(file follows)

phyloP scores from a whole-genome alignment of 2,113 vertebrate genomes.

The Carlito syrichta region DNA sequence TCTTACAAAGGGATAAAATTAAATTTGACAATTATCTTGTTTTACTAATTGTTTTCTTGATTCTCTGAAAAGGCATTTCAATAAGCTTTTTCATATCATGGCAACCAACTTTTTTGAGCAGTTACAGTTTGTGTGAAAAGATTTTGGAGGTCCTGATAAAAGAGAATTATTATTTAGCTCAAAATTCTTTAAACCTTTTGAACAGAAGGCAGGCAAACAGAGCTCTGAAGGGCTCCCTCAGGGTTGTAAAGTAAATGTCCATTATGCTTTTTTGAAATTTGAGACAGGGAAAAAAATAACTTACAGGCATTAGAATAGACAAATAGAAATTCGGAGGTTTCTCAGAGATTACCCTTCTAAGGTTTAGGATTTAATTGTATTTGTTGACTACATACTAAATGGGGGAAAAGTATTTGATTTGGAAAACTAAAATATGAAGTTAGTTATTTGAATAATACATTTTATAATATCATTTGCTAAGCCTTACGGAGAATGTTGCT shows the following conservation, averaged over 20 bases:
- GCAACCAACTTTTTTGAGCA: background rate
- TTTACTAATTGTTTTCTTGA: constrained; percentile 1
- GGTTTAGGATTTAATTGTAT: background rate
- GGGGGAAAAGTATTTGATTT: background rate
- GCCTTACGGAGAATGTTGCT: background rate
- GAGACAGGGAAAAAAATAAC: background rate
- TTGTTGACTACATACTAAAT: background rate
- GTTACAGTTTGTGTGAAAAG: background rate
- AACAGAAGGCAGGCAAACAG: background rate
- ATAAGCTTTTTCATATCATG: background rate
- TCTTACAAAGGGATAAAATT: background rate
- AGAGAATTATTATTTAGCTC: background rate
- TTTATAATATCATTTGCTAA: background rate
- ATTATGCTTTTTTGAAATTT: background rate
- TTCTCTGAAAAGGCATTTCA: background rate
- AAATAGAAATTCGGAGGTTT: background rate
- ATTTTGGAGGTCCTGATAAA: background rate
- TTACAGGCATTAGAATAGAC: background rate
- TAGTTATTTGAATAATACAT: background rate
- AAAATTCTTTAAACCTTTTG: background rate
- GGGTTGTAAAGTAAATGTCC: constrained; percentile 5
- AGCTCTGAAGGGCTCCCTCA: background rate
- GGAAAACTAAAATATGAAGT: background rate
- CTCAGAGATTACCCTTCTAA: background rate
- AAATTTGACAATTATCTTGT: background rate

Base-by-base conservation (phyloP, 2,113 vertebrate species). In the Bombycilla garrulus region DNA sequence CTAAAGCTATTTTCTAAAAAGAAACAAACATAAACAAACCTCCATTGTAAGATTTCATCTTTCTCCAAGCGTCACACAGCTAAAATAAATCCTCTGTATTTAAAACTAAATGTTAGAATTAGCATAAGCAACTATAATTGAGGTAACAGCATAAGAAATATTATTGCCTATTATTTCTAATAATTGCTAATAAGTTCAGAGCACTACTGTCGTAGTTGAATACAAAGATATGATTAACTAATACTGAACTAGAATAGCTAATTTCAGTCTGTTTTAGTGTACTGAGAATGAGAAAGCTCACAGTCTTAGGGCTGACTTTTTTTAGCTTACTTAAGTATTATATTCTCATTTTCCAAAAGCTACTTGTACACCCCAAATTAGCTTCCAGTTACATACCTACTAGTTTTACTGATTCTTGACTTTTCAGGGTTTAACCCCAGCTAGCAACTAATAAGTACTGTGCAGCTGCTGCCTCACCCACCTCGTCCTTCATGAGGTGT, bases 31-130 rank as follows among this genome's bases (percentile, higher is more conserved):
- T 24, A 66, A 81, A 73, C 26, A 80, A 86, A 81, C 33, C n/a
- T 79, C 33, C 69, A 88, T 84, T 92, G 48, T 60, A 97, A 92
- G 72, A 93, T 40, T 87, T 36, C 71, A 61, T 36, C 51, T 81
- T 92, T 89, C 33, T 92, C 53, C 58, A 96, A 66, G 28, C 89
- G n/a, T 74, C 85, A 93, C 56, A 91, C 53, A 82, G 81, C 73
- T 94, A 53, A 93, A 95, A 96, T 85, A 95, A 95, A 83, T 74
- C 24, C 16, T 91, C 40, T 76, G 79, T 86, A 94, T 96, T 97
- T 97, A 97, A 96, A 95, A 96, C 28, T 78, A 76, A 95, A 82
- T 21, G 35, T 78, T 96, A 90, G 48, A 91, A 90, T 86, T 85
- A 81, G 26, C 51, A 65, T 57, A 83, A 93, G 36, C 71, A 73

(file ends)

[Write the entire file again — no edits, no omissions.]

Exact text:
phyloP scores from a whole-genome alignment of 2,113 vertebrate genomes.

The Carlito syrichta region DNA sequence TCTTACAAAGGGATAAAATTAAATTTGACAATTATCTTGTTTTACTAATTGTTTTCTTGATTCTCTGAAAAGGCATTTCAATAAGCTTTTTCATATCATGGCAACCAACTTTTTTGAGCAGTTACAGTTTGTGTGAAAAGATTTTGGAGGTCCTGATAAAAGAGAATTATTATTTAGCTCAAAATTCTTTAAACCTTTTGAACAGAAGGCAGGCAAACAGAGCTCTGAAGGGCTCCCTCAGGGTTGTAAAGTAAATGTCCATTATGCTTTTTTGAAATTTGAGACAGGGAAAAAAATAACTTACAGGCATTAGAATAGACAAATAGAAATTCGGAGGTTTCTCAGAGATTACCCTTCTAAGGTTTAGGATTTAATTGTATTTGTTGACTACATACTAAATGGGGGAAAAGTATTTGATTTGGAAAACTAAAATATGAAGTTAGTTATTTGAATAATACATTTTATAATATCATTTGCTAAGCCTTACGGAGAATGTTGCT shows the following conservation, averaged over 20 bases:
- GCAACCAACTTTTTTGAGCA: background rate
- TTTACTAATTGTTTTCTTGA: constrained; percentile 1
- GGTTTAGGATTTAATTGTAT: background rate
- GGGGGAAAAGTATTTGATTT: background rate
- GCCTTACGGAGAATGTTGCT: background rate
- GAGACAGGGAAAAAAATAAC: background rate
- TTGTTGACTACATACTAAAT: background rate
- GTTACAGTTTGTGTGAAAAG: background rate
- AACAGAAGGCAGGCAAACAG: background rate
- ATAAGCTTTTTCATATCATG: background rate
- TCTTACAAAGGGATAAAATT: background rate
- AGAGAATTATTATTTAGCTC: background rate
- TTTATAATATCATTTGCTAA: background rate
- ATTATGCTTTTTTGAAATTT: background rate
- TTCTCTGAAAAGGCATTTCA: background rate
- AAATAGAAATTCGGAGGTTT: background rate
- ATTTTGGAGGTCCTGATAAA: background rate
- TTACAGGCATTAGAATAGAC: background rate
- TAGTTATTTGAATAATACAT: background rate
- AAAATTCTTTAAACCTTTTG: background rate
- GGGTTGTAAAGTAAATGTCC: constrained; percentile 5
- AGCTCTGAAGGGCTCCCTCA: background rate
- GGAAAACTAAAATATGAAGT: background rate
- CTCAGAGATTACCCTTCTAA: background rate
- AAATTTGACAATTATCTTGT: background rate

Base-by-base conservation (phyloP, 2,113 vertebrate species). In the Bombycilla garrulus region DNA sequence CTAAAGCTATTTTCTAAAAAGAAACAAACATAAACAAACCTCCATTGTAAGATTTCATCTTTCTCCAAGCGTCACACAGCTAAAATAAATCCTCTGTATTTAAAACTAAATGTTAGAATTAGCATAAGCAACTATAATTGAGGTAACAGCATAAGAAATATTATTGCCTATTATTTCTAATAATTGCTAATAAGTTCAGAGCACTACTGTCGTAGTTGAATACAAAGATATGATTAACTAATACTGAACTAGAATAGCTAATTTCAGTCTGTTTTAGTGTACTGAGAATGAGAAAGCTCACAGTCTTAGGGCTGACTTTTTTTAGCTTACTTAAGTATTATATTCTCATTTTCCAAAAGCTACTTGTACACCCCAAATTAGCTTCCAGTTACATACCTACTAGTTTTACTGATTCTTGACTTTTCAGGGTTTAACCCCAGCTAGCAACTAATAAGTACTGTGCAGCTGCTGCCTCACCCACCTCGTCCTTCATGAGGTGT, bases 31-130 rank as follows among this genome's bases (percentile, higher is more conserved):
- T 24, A 66, A 81, A 73, C 26, A 80, A 86, A 81, C 33, C n/a
- T 79, C 33, C 69, A 88, T 84, T 92, G 48, T 60, A 97, A 92
- G 72, A 93, T 40, T 87, T 36, C 71, A 61, T 36, C 51, T 81
- T 92, T 89, C 33, T 92, C 53, C 58, A 96, A 66, G 28, C 89
- G n/a, T 74, C 85, A 93, C 56, A 91, C 53, A 82, G 81, C 73
- T 94, A 53, A 93, A 95, A 96, T 85, A 95, A 95, A 83, T 74
- C 24, C 16, T 91, C 40, T 76, G 79, T 86, A 94, T 96, T 97
- T 97, A 97, A 96, A 95, A 96, C 28, T 78, A 76, A 95, A 82
- T 21, G 35, T 78, T 96, A 90, G 48, A 91, A 90, T 86, T 85
- A 81, G 26, C 51, A 65, T 57, A 83, A 93, G 36, C 71, A 73